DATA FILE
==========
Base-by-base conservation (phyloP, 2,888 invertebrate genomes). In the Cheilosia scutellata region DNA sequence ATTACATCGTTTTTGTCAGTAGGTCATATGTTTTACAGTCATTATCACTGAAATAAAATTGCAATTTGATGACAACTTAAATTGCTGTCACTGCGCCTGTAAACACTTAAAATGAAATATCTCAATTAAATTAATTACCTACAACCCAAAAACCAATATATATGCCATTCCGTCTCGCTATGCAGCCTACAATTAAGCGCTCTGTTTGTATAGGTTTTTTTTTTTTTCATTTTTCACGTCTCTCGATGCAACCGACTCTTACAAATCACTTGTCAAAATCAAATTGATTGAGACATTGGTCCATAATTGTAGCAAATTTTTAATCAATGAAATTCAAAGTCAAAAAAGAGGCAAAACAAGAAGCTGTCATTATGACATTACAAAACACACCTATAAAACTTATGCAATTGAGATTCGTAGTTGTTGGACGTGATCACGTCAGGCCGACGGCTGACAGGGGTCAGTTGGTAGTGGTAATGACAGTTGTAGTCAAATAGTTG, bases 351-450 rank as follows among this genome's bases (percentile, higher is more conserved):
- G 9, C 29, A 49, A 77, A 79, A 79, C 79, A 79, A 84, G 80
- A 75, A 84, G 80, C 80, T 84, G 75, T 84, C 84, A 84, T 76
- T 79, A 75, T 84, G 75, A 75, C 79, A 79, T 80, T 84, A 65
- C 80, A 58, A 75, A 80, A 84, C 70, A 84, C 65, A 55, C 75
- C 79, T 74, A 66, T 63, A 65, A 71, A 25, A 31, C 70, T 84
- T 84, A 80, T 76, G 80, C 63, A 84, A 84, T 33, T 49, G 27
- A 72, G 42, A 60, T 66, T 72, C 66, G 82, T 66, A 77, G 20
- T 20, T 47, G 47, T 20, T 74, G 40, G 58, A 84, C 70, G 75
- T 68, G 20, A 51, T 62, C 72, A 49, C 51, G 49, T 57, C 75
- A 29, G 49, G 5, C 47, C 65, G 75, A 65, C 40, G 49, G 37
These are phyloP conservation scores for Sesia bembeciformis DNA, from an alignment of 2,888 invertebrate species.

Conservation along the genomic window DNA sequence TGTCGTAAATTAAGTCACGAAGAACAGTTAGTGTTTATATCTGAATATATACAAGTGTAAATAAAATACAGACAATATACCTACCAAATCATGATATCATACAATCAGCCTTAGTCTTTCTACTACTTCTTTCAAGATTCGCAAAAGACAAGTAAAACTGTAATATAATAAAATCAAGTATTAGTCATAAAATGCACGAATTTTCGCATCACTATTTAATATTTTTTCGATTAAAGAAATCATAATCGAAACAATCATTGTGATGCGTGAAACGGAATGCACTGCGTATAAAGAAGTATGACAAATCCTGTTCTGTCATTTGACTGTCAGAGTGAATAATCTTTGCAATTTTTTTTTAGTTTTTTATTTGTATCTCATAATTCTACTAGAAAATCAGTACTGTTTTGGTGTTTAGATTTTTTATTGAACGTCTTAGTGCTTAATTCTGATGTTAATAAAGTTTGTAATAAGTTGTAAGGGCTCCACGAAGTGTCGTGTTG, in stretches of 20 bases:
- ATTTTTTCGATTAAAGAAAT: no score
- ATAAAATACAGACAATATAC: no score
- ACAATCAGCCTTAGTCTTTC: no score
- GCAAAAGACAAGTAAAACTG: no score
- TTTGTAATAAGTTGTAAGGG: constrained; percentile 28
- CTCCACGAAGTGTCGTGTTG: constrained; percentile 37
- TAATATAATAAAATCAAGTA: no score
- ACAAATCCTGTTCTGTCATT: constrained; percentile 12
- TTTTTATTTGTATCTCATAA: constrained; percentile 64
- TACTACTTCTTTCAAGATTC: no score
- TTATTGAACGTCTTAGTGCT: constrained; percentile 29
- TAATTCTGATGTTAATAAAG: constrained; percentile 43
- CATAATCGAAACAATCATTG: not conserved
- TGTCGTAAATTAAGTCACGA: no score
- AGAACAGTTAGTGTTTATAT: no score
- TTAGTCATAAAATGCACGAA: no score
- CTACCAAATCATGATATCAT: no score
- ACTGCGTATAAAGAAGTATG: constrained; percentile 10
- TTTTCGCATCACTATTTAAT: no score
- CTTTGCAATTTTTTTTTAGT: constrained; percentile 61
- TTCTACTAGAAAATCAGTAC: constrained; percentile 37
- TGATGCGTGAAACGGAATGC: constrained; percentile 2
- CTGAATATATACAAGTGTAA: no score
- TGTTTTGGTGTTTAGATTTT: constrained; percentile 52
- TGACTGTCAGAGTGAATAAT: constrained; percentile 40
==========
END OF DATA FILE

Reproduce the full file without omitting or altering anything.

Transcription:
Base-by-base conservation (phyloP, 2,888 invertebrate genomes). In the Cheilosia scutellata region DNA sequence ATTACATCGTTTTTGTCAGTAGGTCATATGTTTTACAGTCATTATCACTGAAATAAAATTGCAATTTGATGACAACTTAAATTGCTGTCACTGCGCCTGTAAACACTTAAAATGAAATATCTCAATTAAATTAATTACCTACAACCCAAAAACCAATATATATGCCATTCCGTCTCGCTATGCAGCCTACAATTAAGCGCTCTGTTTGTATAGGTTTTTTTTTTTTTCATTTTTCACGTCTCTCGATGCAACCGACTCTTACAAATCACTTGTCAAAATCAAATTGATTGAGACATTGGTCCATAATTGTAGCAAATTTTTAATCAATGAAATTCAAAGTCAAAAAAGAGGCAAAACAAGAAGCTGTCATTATGACATTACAAAACACACCTATAAAACTTATGCAATTGAGATTCGTAGTTGTTGGACGTGATCACGTCAGGCCGACGGCTGACAGGGGTCAGTTGGTAGTGGTAATGACAGTTGTAGTCAAATAGTTG, bases 351-450 rank as follows among this genome's bases (percentile, higher is more conserved):
- G 9, C 29, A 49, A 77, A 79, A 79, C 79, A 79, A 84, G 80
- A 75, A 84, G 80, C 80, T 84, G 75, T 84, C 84, A 84, T 76
- T 79, A 75, T 84, G 75, A 75, C 79, A 79, T 80, T 84, A 65
- C 80, A 58, A 75, A 80, A 84, C 70, A 84, C 65, A 55, C 75
- C 79, T 74, A 66, T 63, A 65, A 71, A 25, A 31, C 70, T 84
- T 84, A 80, T 76, G 80, C 63, A 84, A 84, T 33, T 49, G 27
- A 72, G 42, A 60, T 66, T 72, C 66, G 82, T 66, A 77, G 20
- T 20, T 47, G 47, T 20, T 74, G 40, G 58, A 84, C 70, G 75
- T 68, G 20, A 51, T 62, C 72, A 49, C 51, G 49, T 57, C 75
- A 29, G 49, G 5, C 47, C 65, G 75, A 65, C 40, G 49, G 37
These are phyloP conservation scores for Sesia bembeciformis DNA, from an alignment of 2,888 invertebrate species.

Conservation along the genomic window DNA sequence TGTCGTAAATTAAGTCACGAAGAACAGTTAGTGTTTATATCTGAATATATACAAGTGTAAATAAAATACAGACAATATACCTACCAAATCATGATATCATACAATCAGCCTTAGTCTTTCTACTACTTCTTTCAAGATTCGCAAAAGACAAGTAAAACTGTAATATAATAAAATCAAGTATTAGTCATAAAATGCACGAATTTTCGCATCACTATTTAATATTTTTTCGATTAAAGAAATCATAATCGAAACAATCATTGTGATGCGTGAAACGGAATGCACTGCGTATAAAGAAGTATGACAAATCCTGTTCTGTCATTTGACTGTCAGAGTGAATAATCTTTGCAATTTTTTTTTAGTTTTTTATTTGTATCTCATAATTCTACTAGAAAATCAGTACTGTTTTGGTGTTTAGATTTTTTATTGAACGTCTTAGTGCTTAATTCTGATGTTAATAAAGTTTGTAATAAGTTGTAAGGGCTCCACGAAGTGTCGTGTTG, in stretches of 20 bases:
- ATTTTTTCGATTAAAGAAAT: no score
- ATAAAATACAGACAATATAC: no score
- ACAATCAGCCTTAGTCTTTC: no score
- GCAAAAGACAAGTAAAACTG: no score
- TTTGTAATAAGTTGTAAGGG: constrained; percentile 28
- CTCCACGAAGTGTCGTGTTG: constrained; percentile 37
- TAATATAATAAAATCAAGTA: no score
- ACAAATCCTGTTCTGTCATT: constrained; percentile 12
- TTTTTATTTGTATCTCATAA: constrained; percentile 64
- TACTACTTCTTTCAAGATTC: no score
- TTATTGAACGTCTTAGTGCT: constrained; percentile 29
- TAATTCTGATGTTAATAAAG: constrained; percentile 43
- CATAATCGAAACAATCATTG: not conserved
- TGTCGTAAATTAAGTCACGA: no score
- AGAACAGTTAGTGTTTATAT: no score
- TTAGTCATAAAATGCACGAA: no score
- CTACCAAATCATGATATCAT: no score
- ACTGCGTATAAAGAAGTATG: constrained; percentile 10
- TTTTCGCATCACTATTTAAT: no score
- CTTTGCAATTTTTTTTTAGT: constrained; percentile 61
- TTCTACTAGAAAATCAGTAC: constrained; percentile 37
- TGATGCGTGAAACGGAATGC: constrained; percentile 2
- CTGAATATATACAAGTGTAA: no score
- TGTTTTGGTGTTTAGATTTT: constrained; percentile 52
- TGACTGTCAGAGTGAATAAT: constrained; percentile 40